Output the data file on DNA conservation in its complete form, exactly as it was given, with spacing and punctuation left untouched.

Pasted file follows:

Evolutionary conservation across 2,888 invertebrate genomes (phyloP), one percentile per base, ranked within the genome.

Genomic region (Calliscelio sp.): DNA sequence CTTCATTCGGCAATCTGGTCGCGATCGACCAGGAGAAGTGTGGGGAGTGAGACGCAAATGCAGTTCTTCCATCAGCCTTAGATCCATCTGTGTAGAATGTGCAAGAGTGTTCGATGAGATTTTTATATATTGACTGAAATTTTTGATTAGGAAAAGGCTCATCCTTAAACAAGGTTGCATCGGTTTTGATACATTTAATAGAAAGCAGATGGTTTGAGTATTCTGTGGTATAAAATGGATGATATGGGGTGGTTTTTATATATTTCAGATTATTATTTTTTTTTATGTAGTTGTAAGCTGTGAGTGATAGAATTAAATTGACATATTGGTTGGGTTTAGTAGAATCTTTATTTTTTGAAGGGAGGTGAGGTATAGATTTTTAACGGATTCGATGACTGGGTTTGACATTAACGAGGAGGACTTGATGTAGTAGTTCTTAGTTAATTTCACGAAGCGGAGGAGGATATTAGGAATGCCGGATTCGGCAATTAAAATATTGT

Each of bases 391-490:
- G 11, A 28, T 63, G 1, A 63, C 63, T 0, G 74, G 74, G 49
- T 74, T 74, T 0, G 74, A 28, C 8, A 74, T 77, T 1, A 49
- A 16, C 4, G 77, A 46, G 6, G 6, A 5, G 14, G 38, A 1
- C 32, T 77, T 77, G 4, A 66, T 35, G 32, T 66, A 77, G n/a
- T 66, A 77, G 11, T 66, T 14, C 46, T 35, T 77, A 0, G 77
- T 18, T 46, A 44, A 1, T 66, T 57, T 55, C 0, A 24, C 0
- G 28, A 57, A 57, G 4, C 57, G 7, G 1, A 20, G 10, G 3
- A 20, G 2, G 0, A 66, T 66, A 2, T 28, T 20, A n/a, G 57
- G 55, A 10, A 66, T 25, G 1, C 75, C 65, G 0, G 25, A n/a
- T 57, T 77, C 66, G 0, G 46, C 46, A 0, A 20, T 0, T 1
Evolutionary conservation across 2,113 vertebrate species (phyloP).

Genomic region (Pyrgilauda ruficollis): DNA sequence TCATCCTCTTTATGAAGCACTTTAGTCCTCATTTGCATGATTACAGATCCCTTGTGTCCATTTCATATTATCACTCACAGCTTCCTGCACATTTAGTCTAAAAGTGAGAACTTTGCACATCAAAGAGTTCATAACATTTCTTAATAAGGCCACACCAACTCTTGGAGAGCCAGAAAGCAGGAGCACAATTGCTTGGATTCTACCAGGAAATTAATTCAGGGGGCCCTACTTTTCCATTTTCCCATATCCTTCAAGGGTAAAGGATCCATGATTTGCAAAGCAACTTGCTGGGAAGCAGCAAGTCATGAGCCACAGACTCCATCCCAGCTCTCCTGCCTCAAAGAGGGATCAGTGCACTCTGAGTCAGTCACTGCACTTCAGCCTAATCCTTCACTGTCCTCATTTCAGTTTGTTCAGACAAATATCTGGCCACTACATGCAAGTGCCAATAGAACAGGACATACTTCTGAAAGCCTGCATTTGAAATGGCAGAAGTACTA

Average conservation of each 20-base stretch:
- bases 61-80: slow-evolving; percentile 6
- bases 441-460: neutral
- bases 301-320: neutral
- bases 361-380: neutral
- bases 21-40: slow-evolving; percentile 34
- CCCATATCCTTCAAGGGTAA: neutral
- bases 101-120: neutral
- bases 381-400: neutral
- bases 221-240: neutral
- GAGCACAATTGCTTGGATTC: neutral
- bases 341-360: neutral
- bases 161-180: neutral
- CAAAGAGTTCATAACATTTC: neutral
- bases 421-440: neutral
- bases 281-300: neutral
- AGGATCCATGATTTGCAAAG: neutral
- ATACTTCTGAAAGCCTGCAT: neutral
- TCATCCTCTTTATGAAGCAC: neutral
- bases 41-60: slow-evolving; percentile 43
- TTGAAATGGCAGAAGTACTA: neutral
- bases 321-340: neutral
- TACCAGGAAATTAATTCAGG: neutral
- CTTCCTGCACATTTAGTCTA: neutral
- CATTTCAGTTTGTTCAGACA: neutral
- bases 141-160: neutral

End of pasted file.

Evolutionary conservation across 2,888 invertebrate genomes (phyloP), one percentile per base, ranked within the genome.

Genomic region (Calliscelio sp.): DNA sequence CTTCATTCGGCAATCTGGTCGCGATCGACCAGGAGAAGTGTGGGGAGTGAGACGCAAATGCAGTTCTTCCATCAGCCTTAGATCCATCTGTGTAGAATGTGCAAGAGTGTTCGATGAGATTTTTATATATTGACTGAAATTTTTGATTAGGAAAAGGCTCATCCTTAAACAAGGTTGCATCGGTTTTGATACATTTAATAGAAAGCAGATGGTTTGAGTATTCTGTGGTATAAAATGGATGATATGGGGTGGTTTTTATATATTTCAGATTATTATTTTTTTTTATGTAGTTGTAAGCTGTGAGTGATAGAATTAAATTGACATATTGGTTGGGTTTAGTAGAATCTTTATTTTTTGAAGGGAGGTGAGGTATAGATTTTTAACGGATTCGATGACTGGGTTTGACATTAACGAGGAGGACTTGATGTAGTAGTTCTTAGTTAATTTCACGAAGCGGAGGAGGATATTAGGAATGCCGGATTCGGCAATTAAAATATTGT

Each of bases 391-490:
- G 11, A 28, T 63, G 1, A 63, C 63, T 0, G 74, G 74, G 49
- T 74, T 74, T 0, G 74, A 28, C 8, A 74, T 77, T 1, A 49
- A 16, C 4, G 77, A 46, G 6, G 6, A 5, G 14, G 38, A 1
- C 32, T 77, T 77, G 4, A 66, T 35, G 32, T 66, A 77, G n/a
- T 66, A 77, G 11, T 66, T 14, C 46, T 35, T 77, A 0, G 77
- T 18, T 46, A 44, A 1, T 66, T 57, T 55, C 0, A 24, C 0
- G 28, A 57, A 57, G 4, C 57, G 7, G 1, A 20, G 10, G 3
- A 20, G 2, G 0, A 66, T 66, A 2, T 28, T 20, A n/a, G 57
- G 55, A 10, A 66, T 25, G 1, C 75, C 65, G 0, G 25, A n/a
- T 57, T 77, C 66, G 0, G 46, C 46, A 0, A 20, T 0, T 1
Evolutionary conservation across 2,113 vertebrate species (phyloP).

Genomic region (Pyrgilauda ruficollis): DNA sequence TCATCCTCTTTATGAAGCACTTTAGTCCTCATTTGCATGATTACAGATCCCTTGTGTCCATTTCATATTATCACTCACAGCTTCCTGCACATTTAGTCTAAAAGTGAGAACTTTGCACATCAAAGAGTTCATAACATTTCTTAATAAGGCCACACCAACTCTTGGAGAGCCAGAAAGCAGGAGCACAATTGCTTGGATTCTACCAGGAAATTAATTCAGGGGGCCCTACTTTTCCATTTTCCCATATCCTTCAAGGGTAAAGGATCCATGATTTGCAAAGCAACTTGCTGGGAAGCAGCAAGTCATGAGCCACAGACTCCATCCCAGCTCTCCTGCCTCAAAGAGGGATCAGTGCACTCTGAGTCAGTCACTGCACTTCAGCCTAATCCTTCACTGTCCTCATTTCAGTTTGTTCAGACAAATATCTGGCCACTACATGCAAGTGCCAATAGAACAGGACATACTTCTGAAAGCCTGCATTTGAAATGGCAGAAGTACTA

Average conservation of each 20-base stretch:
- bases 61-80: slow-evolving; percentile 6
- bases 441-460: neutral
- bases 301-320: neutral
- bases 361-380: neutral
- bases 21-40: slow-evolving; percentile 34
- CCCATATCCTTCAAGGGTAA: neutral
- bases 101-120: neutral
- bases 381-400: neutral
- bases 221-240: neutral
- GAGCACAATTGCTTGGATTC: neutral
- bases 341-360: neutral
- bases 161-180: neutral
- CAAAGAGTTCATAACATTTC: neutral
- bases 421-440: neutral
- bases 281-300: neutral
- AGGATCCATGATTTGCAAAG: neutral
- ATACTTCTGAAAGCCTGCAT: neutral
- TCATCCTCTTTATGAAGCAC: neutral
- bases 41-60: slow-evolving; percentile 43
- TTGAAATGGCAGAAGTACTA: neutral
- bases 321-340: neutral
- TACCAGGAAATTAATTCAGG: neutral
- CTTCCTGCACATTTAGTCTA: neutral
- CATTTCAGTTTGTTCAGACA: neutral
- bases 141-160: neutral